H. I. B jelkhagen
Silver-Halide
Recording Materials



Acridine orange

3,6"-(dimethyl amino)-acridine hydrocIoride hydrate
Auramine 0 (Basic yellow 2)
4,4' -(imidocarbonyl)-"-(N,N ,-dimethylaniline) hydrochloride
Dithiozanin iodide
3,3' -diethyl-thiacarbocyanine iodide
Eosin Y (Eosin yellowish)
2' ,4' ,5' ,7' -tetrabromofluorescein disodium salt
Erythrosin B (Iodesine)
tetraiodfluoresine disodium salt
Isocyanine iodide
1,1' -diethyl-2,4' -cyanine iodide
Kryptocyanine (Rubrocyanine)
1,1' -diethyl-4,4' -carbocyanine iodide
Orthochrom T
1,1' -diethyl-6,6' -dimethylisocyanine
Pinachrome
1,1' -diethyl-6-ethoxy-6' -methoxyisocyanine bromide
Pinacyanol bromide
l,l'-diethyl-2,2' -carbocyanine bromide
Pinacyanol chloride (Quinaldine blue)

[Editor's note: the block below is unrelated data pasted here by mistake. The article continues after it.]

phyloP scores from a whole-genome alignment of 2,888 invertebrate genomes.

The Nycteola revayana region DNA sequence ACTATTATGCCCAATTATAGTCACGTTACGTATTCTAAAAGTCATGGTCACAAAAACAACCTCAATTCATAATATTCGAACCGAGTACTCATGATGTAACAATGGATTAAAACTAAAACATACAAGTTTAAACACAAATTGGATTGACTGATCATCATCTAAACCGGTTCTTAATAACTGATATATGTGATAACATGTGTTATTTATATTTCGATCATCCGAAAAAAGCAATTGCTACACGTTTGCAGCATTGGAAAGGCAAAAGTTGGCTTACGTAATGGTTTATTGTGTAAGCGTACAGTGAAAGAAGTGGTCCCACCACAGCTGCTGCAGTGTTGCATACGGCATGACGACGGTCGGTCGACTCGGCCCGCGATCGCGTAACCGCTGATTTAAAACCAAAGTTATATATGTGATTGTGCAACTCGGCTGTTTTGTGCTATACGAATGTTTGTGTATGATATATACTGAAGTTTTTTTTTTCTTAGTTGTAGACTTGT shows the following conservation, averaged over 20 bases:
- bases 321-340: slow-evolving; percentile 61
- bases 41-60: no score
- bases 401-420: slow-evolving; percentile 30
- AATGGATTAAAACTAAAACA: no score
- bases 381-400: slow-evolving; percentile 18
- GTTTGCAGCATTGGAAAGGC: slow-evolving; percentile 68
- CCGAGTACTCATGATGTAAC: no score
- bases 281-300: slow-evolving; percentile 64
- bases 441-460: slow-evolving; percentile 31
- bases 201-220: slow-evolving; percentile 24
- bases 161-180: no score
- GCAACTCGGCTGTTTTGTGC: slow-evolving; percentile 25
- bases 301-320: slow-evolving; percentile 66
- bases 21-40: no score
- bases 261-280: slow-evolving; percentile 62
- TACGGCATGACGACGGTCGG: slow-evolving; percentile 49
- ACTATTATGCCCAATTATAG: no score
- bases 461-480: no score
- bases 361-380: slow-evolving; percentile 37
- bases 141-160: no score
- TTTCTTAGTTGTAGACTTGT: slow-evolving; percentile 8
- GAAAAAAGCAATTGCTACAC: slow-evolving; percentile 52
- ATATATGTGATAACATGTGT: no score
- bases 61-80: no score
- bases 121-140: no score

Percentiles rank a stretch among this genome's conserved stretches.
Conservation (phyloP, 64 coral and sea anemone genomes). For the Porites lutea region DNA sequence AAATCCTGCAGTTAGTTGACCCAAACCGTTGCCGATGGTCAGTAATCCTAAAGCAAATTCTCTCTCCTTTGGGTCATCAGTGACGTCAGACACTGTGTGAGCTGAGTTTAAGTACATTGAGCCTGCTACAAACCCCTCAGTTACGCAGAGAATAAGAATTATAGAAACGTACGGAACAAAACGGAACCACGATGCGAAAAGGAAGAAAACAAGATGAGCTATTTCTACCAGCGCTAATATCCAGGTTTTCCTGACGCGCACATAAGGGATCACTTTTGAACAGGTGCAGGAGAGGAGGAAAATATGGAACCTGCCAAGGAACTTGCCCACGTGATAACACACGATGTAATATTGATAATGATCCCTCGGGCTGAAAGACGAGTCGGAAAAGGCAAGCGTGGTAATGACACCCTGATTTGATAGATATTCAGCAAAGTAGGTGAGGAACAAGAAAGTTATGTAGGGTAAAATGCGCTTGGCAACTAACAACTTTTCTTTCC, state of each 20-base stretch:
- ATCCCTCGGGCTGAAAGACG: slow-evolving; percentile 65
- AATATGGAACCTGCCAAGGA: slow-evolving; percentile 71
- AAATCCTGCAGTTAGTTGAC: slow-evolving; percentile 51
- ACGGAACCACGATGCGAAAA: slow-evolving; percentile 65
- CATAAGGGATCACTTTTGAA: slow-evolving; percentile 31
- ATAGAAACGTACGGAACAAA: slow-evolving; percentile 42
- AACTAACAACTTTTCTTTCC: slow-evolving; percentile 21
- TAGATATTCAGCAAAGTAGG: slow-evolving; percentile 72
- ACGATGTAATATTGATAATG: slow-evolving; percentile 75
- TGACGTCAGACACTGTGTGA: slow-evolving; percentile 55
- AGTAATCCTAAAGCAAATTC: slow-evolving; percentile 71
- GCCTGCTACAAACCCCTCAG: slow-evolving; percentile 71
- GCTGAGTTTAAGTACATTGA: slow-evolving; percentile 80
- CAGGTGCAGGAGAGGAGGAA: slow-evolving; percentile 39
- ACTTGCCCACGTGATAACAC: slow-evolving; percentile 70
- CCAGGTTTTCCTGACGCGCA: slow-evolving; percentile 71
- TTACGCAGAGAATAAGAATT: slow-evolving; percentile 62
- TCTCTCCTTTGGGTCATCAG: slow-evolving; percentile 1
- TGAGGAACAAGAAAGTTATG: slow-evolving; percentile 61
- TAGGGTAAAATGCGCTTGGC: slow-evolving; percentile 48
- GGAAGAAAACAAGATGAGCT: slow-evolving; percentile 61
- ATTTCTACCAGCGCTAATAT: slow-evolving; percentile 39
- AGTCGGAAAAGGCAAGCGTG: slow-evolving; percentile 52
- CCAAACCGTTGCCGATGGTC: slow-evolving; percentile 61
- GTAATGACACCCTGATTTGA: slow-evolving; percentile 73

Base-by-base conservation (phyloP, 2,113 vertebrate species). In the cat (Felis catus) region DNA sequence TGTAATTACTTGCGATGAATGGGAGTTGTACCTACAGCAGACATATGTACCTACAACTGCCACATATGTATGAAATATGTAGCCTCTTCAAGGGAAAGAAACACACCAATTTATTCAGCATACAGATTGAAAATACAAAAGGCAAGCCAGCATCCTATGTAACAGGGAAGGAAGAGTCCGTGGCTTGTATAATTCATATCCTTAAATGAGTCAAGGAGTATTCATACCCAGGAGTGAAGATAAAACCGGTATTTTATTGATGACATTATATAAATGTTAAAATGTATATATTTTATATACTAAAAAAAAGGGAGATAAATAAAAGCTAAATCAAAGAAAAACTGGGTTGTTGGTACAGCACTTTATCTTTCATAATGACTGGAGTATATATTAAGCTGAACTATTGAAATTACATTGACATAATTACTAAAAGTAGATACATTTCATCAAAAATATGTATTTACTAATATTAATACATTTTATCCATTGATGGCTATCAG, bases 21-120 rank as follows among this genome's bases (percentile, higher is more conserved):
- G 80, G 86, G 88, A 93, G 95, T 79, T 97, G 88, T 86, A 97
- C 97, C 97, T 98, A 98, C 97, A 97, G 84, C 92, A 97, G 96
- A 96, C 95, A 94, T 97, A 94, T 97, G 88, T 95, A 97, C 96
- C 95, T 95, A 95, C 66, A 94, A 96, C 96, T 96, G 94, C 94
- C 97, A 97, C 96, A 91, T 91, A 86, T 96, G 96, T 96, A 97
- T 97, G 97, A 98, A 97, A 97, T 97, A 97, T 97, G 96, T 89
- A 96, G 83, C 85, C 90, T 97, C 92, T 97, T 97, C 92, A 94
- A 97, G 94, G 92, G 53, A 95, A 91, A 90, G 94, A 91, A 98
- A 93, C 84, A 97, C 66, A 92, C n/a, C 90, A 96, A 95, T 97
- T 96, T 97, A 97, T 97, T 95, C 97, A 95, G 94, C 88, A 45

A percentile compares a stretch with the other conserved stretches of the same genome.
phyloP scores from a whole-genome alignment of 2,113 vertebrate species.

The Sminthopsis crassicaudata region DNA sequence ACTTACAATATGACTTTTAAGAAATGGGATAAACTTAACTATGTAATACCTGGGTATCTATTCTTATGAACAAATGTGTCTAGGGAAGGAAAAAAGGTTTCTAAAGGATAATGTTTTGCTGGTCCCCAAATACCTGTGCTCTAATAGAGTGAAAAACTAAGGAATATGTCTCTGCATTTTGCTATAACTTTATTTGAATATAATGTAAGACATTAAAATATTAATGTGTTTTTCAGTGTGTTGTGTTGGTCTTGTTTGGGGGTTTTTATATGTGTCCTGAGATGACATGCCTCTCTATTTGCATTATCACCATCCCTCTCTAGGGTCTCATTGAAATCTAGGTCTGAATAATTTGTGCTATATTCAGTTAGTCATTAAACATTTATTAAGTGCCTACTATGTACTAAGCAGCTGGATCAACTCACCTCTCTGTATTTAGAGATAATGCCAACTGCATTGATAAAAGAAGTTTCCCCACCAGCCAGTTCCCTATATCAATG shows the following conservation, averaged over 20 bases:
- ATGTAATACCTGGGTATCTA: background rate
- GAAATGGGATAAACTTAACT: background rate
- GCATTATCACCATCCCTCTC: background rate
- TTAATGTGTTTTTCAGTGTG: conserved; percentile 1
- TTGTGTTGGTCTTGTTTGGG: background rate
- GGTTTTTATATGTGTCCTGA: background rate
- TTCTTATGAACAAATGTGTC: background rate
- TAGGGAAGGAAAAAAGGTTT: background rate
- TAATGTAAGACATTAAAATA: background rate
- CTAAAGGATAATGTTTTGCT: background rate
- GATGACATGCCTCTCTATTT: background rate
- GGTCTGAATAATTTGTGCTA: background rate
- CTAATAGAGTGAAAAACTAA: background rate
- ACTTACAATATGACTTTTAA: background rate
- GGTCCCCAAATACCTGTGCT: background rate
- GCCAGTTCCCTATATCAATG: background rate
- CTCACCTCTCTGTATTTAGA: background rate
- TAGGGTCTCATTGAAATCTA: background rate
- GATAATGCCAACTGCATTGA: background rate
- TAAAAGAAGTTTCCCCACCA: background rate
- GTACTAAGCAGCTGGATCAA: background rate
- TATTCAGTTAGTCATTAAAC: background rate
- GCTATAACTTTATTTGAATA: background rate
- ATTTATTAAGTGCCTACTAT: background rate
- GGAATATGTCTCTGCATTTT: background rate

1,1' -diethyl-2,2' -carbocyanine chloride
Pinacyanol iodide (Sensitol red)
l,l'-diethyl-2,2'-carbocyanine iodide
Pinaflavol
1-methyl-2-p-dimethylaminostyryl pyridine
Pinaverdol (Sensitol green)
1,1' ,6-trimethylisocyanine iodide
Pseudocyanine iodide
l,I'-diethyl-2,2'-cyanine iodide
Rhodamine B
N,N,N' ,N' ,tetra ethylrhodamine hydrochloride

Sensitizing Dyes
The most difficult part of emulsion-making is to find suitable sensitizers
for, in particular, fine-grained materials. Commercial companies are usually
very secretful about sensitizers they apply to their emulsions, which is why
it is so hard to find any publication that gives comprehensive description of
dyes or sensitizers. In particular, sensitizers for the deep-red part of the
spectrum are difficult to find. There are two types of sensitization of photographic
emulsions.
I. Chemical sensitization which refers to methods to obtain the highest
possible sensitivity of the silver-halide crystals. Here, sulfur, gold and reduction
sensitization are common.
2. Spectral sensitization which refers to methods to sensitize the silverhalide
grains to light in a region of the spectrum in which they would normally
not absorb. Here, special dyes are used.
In this section the second type of sensitization is of main interest.